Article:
• Center on Budget and Policy Priorities: Examining the New Portman-Cardin Legislation. Are Further Pension Tax Subsidies for High-Income Households Affordable or Sound as Pension Policy? Excerpt: "On April 11, Representatives Rob Portman and Ben Cardin introduced legislation to make changes in the tax laws governing pensions and Individual Retirement Accounts (IRAs). As with earlier Portman-Cardin proposals, this legislation includes a mix of promising and problematic provisions. Most of the provisions that involve the largest revenue losses, however, represent problematic policy. At a time when substantial budget deficits loom as far as the eye can see, these provisions would provide additional tax subsidies to high-income individuals who would likely save without these new tax breaks and who already tend to be much better prepared for retirement than other Americans with less income and wealth."


  • Groom Law Group: House Committee Approves Enron-Related Pension Legislation. Excerpt: In March, the House Education and the Workforce Committee approved an Enron-related pension reform bill (H.R. 1000) by a vote of 29-19. Two Democrats joined all Republicans in voting for the bill. During the mark-up of the bill, the Committee rejected a substitute amendment offered by the Ranking Democrat, Rep. George Miller (D-CA), and several other proposed amendments offered by Democrats, including amendments to:
    • give participants a choice between a traditional defined benefit plan formula and conversion to a cash balance formula;
    • require employee representation on boards of trustees for individual account plans;
    • provide for (1) vesting of employer contributions, and (2) diversification of employer contributions of employer securities, after 1 year of service;
    • limit employer relief for the provision of investment advice to "independent" advice; and,
    • limit executive deferred compensation plans.


  • USA Today: IBM founder's Depression gamble pays off. Excerpt: "In the 1930s, companies faced an extreme version of many of the challenges facing CEOs today. Sales fell, stock prices slumped, employees' retirement accounts went through the floor, and the public lost faith in business. Thomas Watson Sr., then IBM's chief executive, reacted differently from most CEOs, according to a new biography of Watson by USA TODAY's Kevin Maney. He took the huge risk of keeping IBM's factories open and workforce intact despite crashing sales, and he increased spending on research and development. Watson nearly ruined the company, but in the end, it shot IBM past competitors and looked like a brilliant strategy."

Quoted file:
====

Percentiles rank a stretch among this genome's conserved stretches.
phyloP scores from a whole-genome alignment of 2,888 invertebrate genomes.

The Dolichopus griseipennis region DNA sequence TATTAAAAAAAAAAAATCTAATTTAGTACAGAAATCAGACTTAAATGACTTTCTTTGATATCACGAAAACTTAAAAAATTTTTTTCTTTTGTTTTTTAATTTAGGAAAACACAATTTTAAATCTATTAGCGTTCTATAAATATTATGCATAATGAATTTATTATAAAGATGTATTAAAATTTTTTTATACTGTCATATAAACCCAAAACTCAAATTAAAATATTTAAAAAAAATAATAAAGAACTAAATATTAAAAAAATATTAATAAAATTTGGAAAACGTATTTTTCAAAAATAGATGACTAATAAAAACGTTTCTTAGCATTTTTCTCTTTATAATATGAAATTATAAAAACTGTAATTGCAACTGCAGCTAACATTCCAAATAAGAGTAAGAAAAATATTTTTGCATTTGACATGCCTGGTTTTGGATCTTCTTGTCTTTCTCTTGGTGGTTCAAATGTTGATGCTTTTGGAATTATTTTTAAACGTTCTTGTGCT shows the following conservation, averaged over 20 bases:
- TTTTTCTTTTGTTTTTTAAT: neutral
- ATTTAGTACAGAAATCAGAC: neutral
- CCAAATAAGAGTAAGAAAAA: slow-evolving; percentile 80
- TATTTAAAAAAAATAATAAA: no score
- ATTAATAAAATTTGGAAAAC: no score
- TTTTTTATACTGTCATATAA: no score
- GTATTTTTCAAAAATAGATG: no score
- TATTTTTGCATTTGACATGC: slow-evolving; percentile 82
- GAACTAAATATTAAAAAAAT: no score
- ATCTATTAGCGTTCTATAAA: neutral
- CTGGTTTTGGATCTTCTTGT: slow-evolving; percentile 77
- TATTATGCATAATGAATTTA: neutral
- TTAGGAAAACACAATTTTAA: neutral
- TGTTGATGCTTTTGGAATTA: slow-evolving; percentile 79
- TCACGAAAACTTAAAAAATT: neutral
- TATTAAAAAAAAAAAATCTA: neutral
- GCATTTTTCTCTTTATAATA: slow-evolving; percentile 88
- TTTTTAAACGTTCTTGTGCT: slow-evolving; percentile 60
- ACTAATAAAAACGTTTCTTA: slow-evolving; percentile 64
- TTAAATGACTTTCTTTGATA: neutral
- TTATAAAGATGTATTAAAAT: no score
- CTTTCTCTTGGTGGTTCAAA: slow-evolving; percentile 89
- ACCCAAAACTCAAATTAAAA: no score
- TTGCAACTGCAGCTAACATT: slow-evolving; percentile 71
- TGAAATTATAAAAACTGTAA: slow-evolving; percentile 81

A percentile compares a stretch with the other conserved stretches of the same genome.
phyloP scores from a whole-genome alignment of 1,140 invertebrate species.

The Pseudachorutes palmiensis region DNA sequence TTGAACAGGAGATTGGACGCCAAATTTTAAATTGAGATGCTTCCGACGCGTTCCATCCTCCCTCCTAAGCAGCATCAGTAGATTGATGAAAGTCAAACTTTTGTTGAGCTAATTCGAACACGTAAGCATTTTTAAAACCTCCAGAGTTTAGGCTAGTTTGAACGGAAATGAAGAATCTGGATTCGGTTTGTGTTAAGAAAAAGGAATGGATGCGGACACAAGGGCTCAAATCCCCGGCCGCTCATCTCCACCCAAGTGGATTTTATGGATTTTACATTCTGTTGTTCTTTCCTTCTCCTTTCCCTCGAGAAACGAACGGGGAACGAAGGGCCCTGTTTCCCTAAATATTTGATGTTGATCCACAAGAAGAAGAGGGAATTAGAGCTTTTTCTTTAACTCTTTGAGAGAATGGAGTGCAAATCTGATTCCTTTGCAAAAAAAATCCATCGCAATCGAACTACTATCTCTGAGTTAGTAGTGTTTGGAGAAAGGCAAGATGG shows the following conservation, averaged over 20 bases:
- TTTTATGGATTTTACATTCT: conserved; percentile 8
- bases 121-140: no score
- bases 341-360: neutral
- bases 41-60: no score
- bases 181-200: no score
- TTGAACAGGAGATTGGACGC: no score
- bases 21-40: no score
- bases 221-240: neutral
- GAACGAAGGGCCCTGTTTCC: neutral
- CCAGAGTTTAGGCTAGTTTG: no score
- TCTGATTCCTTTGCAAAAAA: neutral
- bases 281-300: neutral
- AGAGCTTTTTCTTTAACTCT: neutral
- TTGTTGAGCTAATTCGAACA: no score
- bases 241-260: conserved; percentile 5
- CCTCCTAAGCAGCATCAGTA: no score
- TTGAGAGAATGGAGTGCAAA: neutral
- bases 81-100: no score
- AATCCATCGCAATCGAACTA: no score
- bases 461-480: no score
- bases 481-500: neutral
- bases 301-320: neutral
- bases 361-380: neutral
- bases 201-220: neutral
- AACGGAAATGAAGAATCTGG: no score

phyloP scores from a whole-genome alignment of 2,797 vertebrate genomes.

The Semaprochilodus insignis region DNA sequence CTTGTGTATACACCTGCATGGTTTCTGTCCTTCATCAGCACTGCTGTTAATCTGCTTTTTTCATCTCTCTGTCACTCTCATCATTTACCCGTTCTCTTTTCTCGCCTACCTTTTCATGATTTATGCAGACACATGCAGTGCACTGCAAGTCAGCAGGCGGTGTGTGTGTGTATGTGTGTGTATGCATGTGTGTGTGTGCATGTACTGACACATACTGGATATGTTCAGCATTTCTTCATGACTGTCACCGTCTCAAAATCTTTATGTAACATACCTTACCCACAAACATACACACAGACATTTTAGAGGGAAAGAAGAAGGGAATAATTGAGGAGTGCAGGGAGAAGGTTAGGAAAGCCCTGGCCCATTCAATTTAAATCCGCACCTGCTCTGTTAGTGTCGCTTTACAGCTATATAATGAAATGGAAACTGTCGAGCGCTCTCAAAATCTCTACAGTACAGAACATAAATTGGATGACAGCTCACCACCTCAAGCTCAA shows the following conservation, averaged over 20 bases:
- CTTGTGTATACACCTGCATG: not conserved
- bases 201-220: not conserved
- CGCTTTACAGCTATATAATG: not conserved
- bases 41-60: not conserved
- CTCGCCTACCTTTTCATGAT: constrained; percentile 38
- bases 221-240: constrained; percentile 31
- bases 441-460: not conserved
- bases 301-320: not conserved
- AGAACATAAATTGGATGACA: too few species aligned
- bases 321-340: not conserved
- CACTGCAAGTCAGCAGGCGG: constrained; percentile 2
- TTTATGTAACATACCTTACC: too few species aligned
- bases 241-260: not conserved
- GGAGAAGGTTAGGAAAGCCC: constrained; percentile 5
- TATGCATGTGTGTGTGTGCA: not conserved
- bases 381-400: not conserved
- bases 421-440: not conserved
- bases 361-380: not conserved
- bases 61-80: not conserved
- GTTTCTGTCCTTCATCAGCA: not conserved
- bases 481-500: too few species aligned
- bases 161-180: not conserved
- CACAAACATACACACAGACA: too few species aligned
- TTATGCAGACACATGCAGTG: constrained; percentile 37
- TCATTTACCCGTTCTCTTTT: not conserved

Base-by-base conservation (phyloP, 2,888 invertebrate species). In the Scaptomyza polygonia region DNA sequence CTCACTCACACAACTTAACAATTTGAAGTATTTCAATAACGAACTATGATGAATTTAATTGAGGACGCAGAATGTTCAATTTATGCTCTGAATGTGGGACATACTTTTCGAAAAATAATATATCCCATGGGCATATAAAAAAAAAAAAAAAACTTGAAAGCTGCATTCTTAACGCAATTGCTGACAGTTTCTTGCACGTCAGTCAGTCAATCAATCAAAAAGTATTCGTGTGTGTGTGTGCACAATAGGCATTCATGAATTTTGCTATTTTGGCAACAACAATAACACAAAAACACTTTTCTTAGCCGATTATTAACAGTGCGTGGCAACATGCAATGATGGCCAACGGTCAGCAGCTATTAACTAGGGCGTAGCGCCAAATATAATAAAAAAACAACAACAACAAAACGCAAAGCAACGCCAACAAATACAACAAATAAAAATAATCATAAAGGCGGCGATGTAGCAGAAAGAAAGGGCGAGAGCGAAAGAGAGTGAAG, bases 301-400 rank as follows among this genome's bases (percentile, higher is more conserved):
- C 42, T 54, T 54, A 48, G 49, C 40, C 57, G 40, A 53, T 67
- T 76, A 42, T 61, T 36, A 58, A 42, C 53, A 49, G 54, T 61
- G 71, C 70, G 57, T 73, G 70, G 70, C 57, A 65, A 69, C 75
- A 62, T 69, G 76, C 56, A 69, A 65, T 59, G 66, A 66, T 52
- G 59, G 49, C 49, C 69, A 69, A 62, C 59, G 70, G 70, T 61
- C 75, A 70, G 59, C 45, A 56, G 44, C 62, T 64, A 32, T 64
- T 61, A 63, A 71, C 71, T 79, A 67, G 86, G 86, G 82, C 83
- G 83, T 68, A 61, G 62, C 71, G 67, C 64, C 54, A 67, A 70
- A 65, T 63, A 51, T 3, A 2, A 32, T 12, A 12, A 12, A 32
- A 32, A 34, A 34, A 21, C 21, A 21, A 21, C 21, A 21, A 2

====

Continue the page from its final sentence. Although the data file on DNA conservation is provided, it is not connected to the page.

• Crain's Chicago Business: Boeing union to protest pay outs. Excerpt: "Fed up with what it says are "lavish" retirement benefits for top executives, Boeing Co.'s second-largest union plans to speak out at the Chicago-based aerospace giant’s annual meeting here Monday. The International Assn. of Machinists and Aerospace Workers (IAM) will submit a proposal to require shareholders to approve any supplemental retirement benefits for senior executives, including CEO Philip Condit. The machinists contend that Boeing’s executive compensation is excessive and inappropriate given the weak economy and the company's plans to lay off thousands of workers."

In politics:

  • New York Times editorial by Paul Krugman: Jobs, Jobs, Jobs. Excerpt: "...let's pretend that the Bush administration really thinks that its $726 billion tax-cut plan will create 1.4 million jobs. At what price would those jobs be created? By price I don't just mean the budget cost; I also mean the cost of sacrificing other potential pro-employment policies on the altar of tax cuts. Once you take those sacrifices into account, it becomes clear that the Bush plan is actually a job-destroying package. Not that the budget cost is minor. The average American worker earns only about $40,000 per year; why does the administration, even on its own estimates, need to offer $500,000 in tax cuts for each job created? If it's all about jobs, wouldn't it be far cheaper just to have the government hire people? Franklin Roosevelt's Works Progress Administration put the unemployed to work doing all kinds of useful things; why not do something similar now?
"The test of our progress is not whether we add more to the abundance of those who have too much; it is whether we provide enough for those who have too little." — Franklin D. Roosevelt